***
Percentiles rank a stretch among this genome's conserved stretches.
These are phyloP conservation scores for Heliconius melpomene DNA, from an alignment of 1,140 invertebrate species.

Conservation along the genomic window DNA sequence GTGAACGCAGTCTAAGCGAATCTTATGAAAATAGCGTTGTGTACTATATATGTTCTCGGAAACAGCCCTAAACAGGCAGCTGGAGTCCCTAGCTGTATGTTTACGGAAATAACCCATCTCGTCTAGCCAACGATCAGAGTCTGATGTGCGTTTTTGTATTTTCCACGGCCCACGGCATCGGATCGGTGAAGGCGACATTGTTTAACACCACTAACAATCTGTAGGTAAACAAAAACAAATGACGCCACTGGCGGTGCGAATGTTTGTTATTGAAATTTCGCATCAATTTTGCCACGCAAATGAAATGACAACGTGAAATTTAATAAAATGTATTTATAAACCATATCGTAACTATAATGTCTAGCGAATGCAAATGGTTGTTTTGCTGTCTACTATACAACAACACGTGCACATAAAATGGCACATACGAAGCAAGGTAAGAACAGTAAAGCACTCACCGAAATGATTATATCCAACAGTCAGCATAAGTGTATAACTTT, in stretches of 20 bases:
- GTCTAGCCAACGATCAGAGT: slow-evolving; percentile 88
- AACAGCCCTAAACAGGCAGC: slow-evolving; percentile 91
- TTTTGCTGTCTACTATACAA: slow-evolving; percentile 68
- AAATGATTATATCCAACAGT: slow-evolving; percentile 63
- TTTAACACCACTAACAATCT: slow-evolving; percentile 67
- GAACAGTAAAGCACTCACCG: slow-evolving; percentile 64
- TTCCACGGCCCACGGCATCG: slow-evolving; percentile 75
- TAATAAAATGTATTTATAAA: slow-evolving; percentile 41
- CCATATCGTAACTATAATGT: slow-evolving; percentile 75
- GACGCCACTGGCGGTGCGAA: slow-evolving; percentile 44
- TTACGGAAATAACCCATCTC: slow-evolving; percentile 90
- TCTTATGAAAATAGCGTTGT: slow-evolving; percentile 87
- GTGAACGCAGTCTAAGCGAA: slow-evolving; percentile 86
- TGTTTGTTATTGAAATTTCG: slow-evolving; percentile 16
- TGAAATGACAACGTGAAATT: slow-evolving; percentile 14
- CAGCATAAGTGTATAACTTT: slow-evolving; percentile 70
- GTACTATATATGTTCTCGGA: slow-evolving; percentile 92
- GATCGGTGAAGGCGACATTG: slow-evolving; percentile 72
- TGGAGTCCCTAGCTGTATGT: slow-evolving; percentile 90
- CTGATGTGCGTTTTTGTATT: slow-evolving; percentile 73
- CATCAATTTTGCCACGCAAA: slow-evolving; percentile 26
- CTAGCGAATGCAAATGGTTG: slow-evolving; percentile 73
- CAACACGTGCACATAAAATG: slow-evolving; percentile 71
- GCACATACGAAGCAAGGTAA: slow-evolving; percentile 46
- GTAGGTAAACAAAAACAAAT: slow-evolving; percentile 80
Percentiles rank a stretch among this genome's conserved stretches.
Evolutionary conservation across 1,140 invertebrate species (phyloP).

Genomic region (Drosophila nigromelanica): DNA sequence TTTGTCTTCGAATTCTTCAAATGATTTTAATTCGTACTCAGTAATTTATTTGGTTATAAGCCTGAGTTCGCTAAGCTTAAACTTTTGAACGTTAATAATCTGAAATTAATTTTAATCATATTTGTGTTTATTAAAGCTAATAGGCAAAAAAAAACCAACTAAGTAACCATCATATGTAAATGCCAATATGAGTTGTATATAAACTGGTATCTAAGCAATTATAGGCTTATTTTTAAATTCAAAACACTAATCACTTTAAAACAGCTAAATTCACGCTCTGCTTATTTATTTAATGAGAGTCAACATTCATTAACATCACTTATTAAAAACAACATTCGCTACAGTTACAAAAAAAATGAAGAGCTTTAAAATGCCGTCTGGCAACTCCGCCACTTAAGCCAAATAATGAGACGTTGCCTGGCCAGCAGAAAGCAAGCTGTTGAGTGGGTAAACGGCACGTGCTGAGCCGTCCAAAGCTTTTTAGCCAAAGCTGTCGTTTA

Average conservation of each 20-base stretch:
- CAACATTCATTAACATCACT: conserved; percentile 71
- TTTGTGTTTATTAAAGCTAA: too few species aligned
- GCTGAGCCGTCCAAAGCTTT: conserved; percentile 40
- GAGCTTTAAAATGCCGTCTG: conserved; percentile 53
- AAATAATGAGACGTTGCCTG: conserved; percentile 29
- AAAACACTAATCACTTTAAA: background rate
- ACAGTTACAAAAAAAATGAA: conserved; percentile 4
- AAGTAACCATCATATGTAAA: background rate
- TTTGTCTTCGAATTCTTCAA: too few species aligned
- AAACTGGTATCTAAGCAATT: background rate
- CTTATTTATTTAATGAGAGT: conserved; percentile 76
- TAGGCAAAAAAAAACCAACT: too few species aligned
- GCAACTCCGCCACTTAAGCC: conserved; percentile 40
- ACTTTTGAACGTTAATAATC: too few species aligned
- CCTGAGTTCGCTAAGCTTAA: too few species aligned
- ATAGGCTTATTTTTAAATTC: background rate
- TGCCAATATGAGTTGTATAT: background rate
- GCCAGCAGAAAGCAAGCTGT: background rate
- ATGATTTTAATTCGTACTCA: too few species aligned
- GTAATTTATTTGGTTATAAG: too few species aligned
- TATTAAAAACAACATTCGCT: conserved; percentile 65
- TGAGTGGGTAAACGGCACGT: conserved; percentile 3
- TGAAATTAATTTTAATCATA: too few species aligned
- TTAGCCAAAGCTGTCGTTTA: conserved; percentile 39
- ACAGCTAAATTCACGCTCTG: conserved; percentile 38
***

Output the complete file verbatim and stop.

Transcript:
Percentiles rank a stretch among this genome's conserved stretches.
These are phyloP conservation scores for Heliconius melpomene DNA, from an alignment of 1,140 invertebrate species.

Conservation along the genomic window DNA sequence GTGAACGCAGTCTAAGCGAATCTTATGAAAATAGCGTTGTGTACTATATATGTTCTCGGAAACAGCCCTAAACAGGCAGCTGGAGTCCCTAGCTGTATGTTTACGGAAATAACCCATCTCGTCTAGCCAACGATCAGAGTCTGATGTGCGTTTTTGTATTTTCCACGGCCCACGGCATCGGATCGGTGAAGGCGACATTGTTTAACACCACTAACAATCTGTAGGTAAACAAAAACAAATGACGCCACTGGCGGTGCGAATGTTTGTTATTGAAATTTCGCATCAATTTTGCCACGCAAATGAAATGACAACGTGAAATTTAATAAAATGTATTTATAAACCATATCGTAACTATAATGTCTAGCGAATGCAAATGGTTGTTTTGCTGTCTACTATACAACAACACGTGCACATAAAATGGCACATACGAAGCAAGGTAAGAACAGTAAAGCACTCACCGAAATGATTATATCCAACAGTCAGCATAAGTGTATAACTTT, in stretches of 20 bases:
- GTCTAGCCAACGATCAGAGT: slow-evolving; percentile 88
- AACAGCCCTAAACAGGCAGC: slow-evolving; percentile 91
- TTTTGCTGTCTACTATACAA: slow-evolving; percentile 68
- AAATGATTATATCCAACAGT: slow-evolving; percentile 63
- TTTAACACCACTAACAATCT: slow-evolving; percentile 67
- GAACAGTAAAGCACTCACCG: slow-evolving; percentile 64
- TTCCACGGCCCACGGCATCG: slow-evolving; percentile 75
- TAATAAAATGTATTTATAAA: slow-evolving; percentile 41
- CCATATCGTAACTATAATGT: slow-evolving; percentile 75
- GACGCCACTGGCGGTGCGAA: slow-evolving; percentile 44
- TTACGGAAATAACCCATCTC: slow-evolving; percentile 90
- TCTTATGAAAATAGCGTTGT: slow-evolving; percentile 87
- GTGAACGCAGTCTAAGCGAA: slow-evolving; percentile 86
- TGTTTGTTATTGAAATTTCG: slow-evolving; percentile 16
- TGAAATGACAACGTGAAATT: slow-evolving; percentile 14
- CAGCATAAGTGTATAACTTT: slow-evolving; percentile 70
- GTACTATATATGTTCTCGGA: slow-evolving; percentile 92
- GATCGGTGAAGGCGACATTG: slow-evolving; percentile 72
- TGGAGTCCCTAGCTGTATGT: slow-evolving; percentile 90
- CTGATGTGCGTTTTTGTATT: slow-evolving; percentile 73
- CATCAATTTTGCCACGCAAA: slow-evolving; percentile 26
- CTAGCGAATGCAAATGGTTG: slow-evolving; percentile 73
- CAACACGTGCACATAAAATG: slow-evolving; percentile 71
- GCACATACGAAGCAAGGTAA: slow-evolving; percentile 46
- GTAGGTAAACAAAAACAAAT: slow-evolving; percentile 80
Percentiles rank a stretch among this genome's conserved stretches.
Evolutionary conservation across 1,140 invertebrate species (phyloP).

Genomic region (Drosophila nigromelanica): DNA sequence TTTGTCTTCGAATTCTTCAAATGATTTTAATTCGTACTCAGTAATTTATTTGGTTATAAGCCTGAGTTCGCTAAGCTTAAACTTTTGAACGTTAATAATCTGAAATTAATTTTAATCATATTTGTGTTTATTAAAGCTAATAGGCAAAAAAAAACCAACTAAGTAACCATCATATGTAAATGCCAATATGAGTTGTATATAAACTGGTATCTAAGCAATTATAGGCTTATTTTTAAATTCAAAACACTAATCACTTTAAAACAGCTAAATTCACGCTCTGCTTATTTATTTAATGAGAGTCAACATTCATTAACATCACTTATTAAAAACAACATTCGCTACAGTTACAAAAAAAATGAAGAGCTTTAAAATGCCGTCTGGCAACTCCGCCACTTAAGCCAAATAATGAGACGTTGCCTGGCCAGCAGAAAGCAAGCTGTTGAGTGGGTAAACGGCACGTGCTGAGCCGTCCAAAGCTTTTTAGCCAAAGCTGTCGTTTA

Average conservation of each 20-base stretch:
- CAACATTCATTAACATCACT: conserved; percentile 71
- TTTGTGTTTATTAAAGCTAA: too few species aligned
- GCTGAGCCGTCCAAAGCTTT: conserved; percentile 40
- GAGCTTTAAAATGCCGTCTG: conserved; percentile 53
- AAATAATGAGACGTTGCCTG: conserved; percentile 29
- AAAACACTAATCACTTTAAA: background rate
- ACAGTTACAAAAAAAATGAA: conserved; percentile 4
- AAGTAACCATCATATGTAAA: background rate
- TTTGTCTTCGAATTCTTCAA: too few species aligned
- AAACTGGTATCTAAGCAATT: background rate
- CTTATTTATTTAATGAGAGT: conserved; percentile 76
- TAGGCAAAAAAAAACCAACT: too few species aligned
- GCAACTCCGCCACTTAAGCC: conserved; percentile 40
- ACTTTTGAACGTTAATAATC: too few species aligned
- CCTGAGTTCGCTAAGCTTAA: too few species aligned
- ATAGGCTTATTTTTAAATTC: background rate
- TGCCAATATGAGTTGTATAT: background rate
- GCCAGCAGAAAGCAAGCTGT: background rate
- ATGATTTTAATTCGTACTCA: too few species aligned
- GTAATTTATTTGGTTATAAG: too few species aligned
- TATTAAAAACAACATTCGCT: conserved; percentile 65
- TGAGTGGGTAAACGGCACGT: conserved; percentile 3
- TGAAATTAATTTTAATCATA: too few species aligned
- TTAGCCAAAGCTGTCGTTTA: conserved; percentile 39
- ACAGCTAAATTCACGCTCTG: conserved; percentile 38